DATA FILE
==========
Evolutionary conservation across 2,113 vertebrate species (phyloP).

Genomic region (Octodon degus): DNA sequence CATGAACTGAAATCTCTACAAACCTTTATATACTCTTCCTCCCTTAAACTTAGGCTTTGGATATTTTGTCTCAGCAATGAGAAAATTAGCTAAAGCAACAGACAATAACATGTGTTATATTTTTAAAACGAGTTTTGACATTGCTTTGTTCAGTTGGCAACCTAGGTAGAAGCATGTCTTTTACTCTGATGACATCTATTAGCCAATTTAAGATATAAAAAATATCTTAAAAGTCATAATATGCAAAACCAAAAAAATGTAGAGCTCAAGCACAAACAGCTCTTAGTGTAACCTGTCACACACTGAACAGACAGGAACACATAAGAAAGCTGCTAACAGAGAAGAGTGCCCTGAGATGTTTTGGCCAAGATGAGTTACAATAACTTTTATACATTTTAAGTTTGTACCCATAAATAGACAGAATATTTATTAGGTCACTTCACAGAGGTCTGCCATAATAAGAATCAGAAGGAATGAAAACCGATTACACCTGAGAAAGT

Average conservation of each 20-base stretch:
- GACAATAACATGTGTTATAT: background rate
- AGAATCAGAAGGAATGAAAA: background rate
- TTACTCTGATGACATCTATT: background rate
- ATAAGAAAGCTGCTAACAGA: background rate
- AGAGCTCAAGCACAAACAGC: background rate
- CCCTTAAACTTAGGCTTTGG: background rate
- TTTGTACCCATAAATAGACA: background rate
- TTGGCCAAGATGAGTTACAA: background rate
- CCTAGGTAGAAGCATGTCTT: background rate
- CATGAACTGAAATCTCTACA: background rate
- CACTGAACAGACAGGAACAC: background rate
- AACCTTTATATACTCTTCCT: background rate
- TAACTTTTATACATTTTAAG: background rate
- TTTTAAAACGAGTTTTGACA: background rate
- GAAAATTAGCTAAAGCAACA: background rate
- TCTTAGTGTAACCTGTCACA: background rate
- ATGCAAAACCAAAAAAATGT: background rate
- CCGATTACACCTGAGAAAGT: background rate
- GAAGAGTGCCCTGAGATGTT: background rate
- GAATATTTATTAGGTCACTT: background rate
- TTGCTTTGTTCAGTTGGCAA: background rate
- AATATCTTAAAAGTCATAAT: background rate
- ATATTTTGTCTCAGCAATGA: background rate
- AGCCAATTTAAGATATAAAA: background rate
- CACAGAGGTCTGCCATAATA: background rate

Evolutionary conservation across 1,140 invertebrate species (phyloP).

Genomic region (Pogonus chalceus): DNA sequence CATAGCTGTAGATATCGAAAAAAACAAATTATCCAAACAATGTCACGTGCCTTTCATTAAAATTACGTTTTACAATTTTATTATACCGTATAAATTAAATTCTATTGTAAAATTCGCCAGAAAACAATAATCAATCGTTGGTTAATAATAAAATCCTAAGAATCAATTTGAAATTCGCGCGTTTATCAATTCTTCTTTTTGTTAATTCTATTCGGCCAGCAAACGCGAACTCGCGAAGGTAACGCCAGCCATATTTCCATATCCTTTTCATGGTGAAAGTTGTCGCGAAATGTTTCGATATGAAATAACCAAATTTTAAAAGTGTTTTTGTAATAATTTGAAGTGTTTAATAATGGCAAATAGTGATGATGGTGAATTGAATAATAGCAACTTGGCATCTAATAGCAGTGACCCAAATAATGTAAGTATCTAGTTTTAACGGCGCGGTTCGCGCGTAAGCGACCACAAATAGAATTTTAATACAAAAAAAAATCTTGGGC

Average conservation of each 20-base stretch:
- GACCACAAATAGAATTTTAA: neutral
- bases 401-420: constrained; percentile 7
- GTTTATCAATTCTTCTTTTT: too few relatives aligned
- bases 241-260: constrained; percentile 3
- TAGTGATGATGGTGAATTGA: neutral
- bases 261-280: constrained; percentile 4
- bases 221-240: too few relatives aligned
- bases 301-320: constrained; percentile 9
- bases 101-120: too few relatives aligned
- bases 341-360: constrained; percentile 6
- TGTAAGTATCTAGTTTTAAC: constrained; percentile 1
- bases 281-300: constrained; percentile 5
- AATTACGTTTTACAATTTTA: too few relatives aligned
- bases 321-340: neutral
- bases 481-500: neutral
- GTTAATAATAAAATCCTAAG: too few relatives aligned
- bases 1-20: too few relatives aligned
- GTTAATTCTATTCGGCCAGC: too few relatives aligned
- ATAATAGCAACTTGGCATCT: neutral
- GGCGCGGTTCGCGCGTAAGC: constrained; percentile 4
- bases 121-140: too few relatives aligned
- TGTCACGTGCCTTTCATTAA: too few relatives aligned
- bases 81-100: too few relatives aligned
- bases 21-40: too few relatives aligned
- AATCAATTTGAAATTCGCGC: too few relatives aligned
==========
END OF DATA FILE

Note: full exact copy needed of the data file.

Evolutionary conservation across 2,113 vertebrate species (phyloP).

Genomic region (Octodon degus): DNA sequence CATGAACTGAAATCTCTACAAACCTTTATATACTCTTCCTCCCTTAAACTTAGGCTTTGGATATTTTGTCTCAGCAATGAGAAAATTAGCTAAAGCAACAGACAATAACATGTGTTATATTTTTAAAACGAGTTTTGACATTGCTTTGTTCAGTTGGCAACCTAGGTAGAAGCATGTCTTTTACTCTGATGACATCTATTAGCCAATTTAAGATATAAAAAATATCTTAAAAGTCATAATATGCAAAACCAAAAAAATGTAGAGCTCAAGCACAAACAGCTCTTAGTGTAACCTGTCACACACTGAACAGACAGGAACACATAAGAAAGCTGCTAACAGAGAAGAGTGCCCTGAGATGTTTTGGCCAAGATGAGTTACAATAACTTTTATACATTTTAAGTTTGTACCCATAAATAGACAGAATATTTATTAGGTCACTTCACAGAGGTCTGCCATAATAAGAATCAGAAGGAATGAAAACCGATTACACCTGAGAAAGT

Average conservation of each 20-base stretch:
- GACAATAACATGTGTTATAT: background rate
- AGAATCAGAAGGAATGAAAA: background rate
- TTACTCTGATGACATCTATT: background rate
- ATAAGAAAGCTGCTAACAGA: background rate
- AGAGCTCAAGCACAAACAGC: background rate
- CCCTTAAACTTAGGCTTTGG: background rate
- TTTGTACCCATAAATAGACA: background rate
- TTGGCCAAGATGAGTTACAA: background rate
- CCTAGGTAGAAGCATGTCTT: background rate
- CATGAACTGAAATCTCTACA: background rate
- CACTGAACAGACAGGAACAC: background rate
- AACCTTTATATACTCTTCCT: background rate
- TAACTTTTATACATTTTAAG: background rate
- TTTTAAAACGAGTTTTGACA: background rate
- GAAAATTAGCTAAAGCAACA: background rate
- TCTTAGTGTAACCTGTCACA: background rate
- ATGCAAAACCAAAAAAATGT: background rate
- CCGATTACACCTGAGAAAGT: background rate
- GAAGAGTGCCCTGAGATGTT: background rate
- GAATATTTATTAGGTCACTT: background rate
- TTGCTTTGTTCAGTTGGCAA: background rate
- AATATCTTAAAAGTCATAAT: background rate
- ATATTTTGTCTCAGCAATGA: background rate
- AGCCAATTTAAGATATAAAA: background rate
- CACAGAGGTCTGCCATAATA: background rate

Evolutionary conservation across 1,140 invertebrate species (phyloP).

Genomic region (Pogonus chalceus): DNA sequence CATAGCTGTAGATATCGAAAAAAACAAATTATCCAAACAATGTCACGTGCCTTTCATTAAAATTACGTTTTACAATTTTATTATACCGTATAAATTAAATTCTATTGTAAAATTCGCCAGAAAACAATAATCAATCGTTGGTTAATAATAAAATCCTAAGAATCAATTTGAAATTCGCGCGTTTATCAATTCTTCTTTTTGTTAATTCTATTCGGCCAGCAAACGCGAACTCGCGAAGGTAACGCCAGCCATATTTCCATATCCTTTTCATGGTGAAAGTTGTCGCGAAATGTTTCGATATGAAATAACCAAATTTTAAAAGTGTTTTTGTAATAATTTGAAGTGTTTAATAATGGCAAATAGTGATGATGGTGAATTGAATAATAGCAACTTGGCATCTAATAGCAGTGACCCAAATAATGTAAGTATCTAGTTTTAACGGCGCGGTTCGCGCGTAAGCGACCACAAATAGAATTTTAATACAAAAAAAAATCTTGGGC

Average conservation of each 20-base stretch:
- GACCACAAATAGAATTTTAA: neutral
- bases 401-420: constrained; percentile 7
- GTTTATCAATTCTTCTTTTT: too few relatives aligned
- bases 241-260: constrained; percentile 3
- TAGTGATGATGGTGAATTGA: neutral
- bases 261-280: constrained; percentile 4
- bases 221-240: too few relatives aligned
- bases 301-320: constrained; percentile 9
- bases 101-120: too few relatives aligned
- bases 341-360: constrained; percentile 6
- TGTAAGTATCTAGTTTTAAC: constrained; percentile 1
- bases 281-300: constrained; percentile 5
- AATTACGTTTTACAATTTTA: too few relatives aligned
- bases 321-340: neutral
- bases 481-500: neutral
- GTTAATAATAAAATCCTAAG: too few relatives aligned
- bases 1-20: too few relatives aligned
- GTTAATTCTATTCGGCCAGC: too few relatives aligned
- ATAATAGCAACTTGGCATCT: neutral
- GGCGCGGTTCGCGCGTAAGC: constrained; percentile 4
- bases 121-140: too few relatives aligned
- TGTCACGTGCCTTTCATTAA: too few relatives aligned
- bases 81-100: too few relatives aligned
- bases 21-40: too few relatives aligned
- AATCAATTTGAAATTCGCGC: too few relatives aligned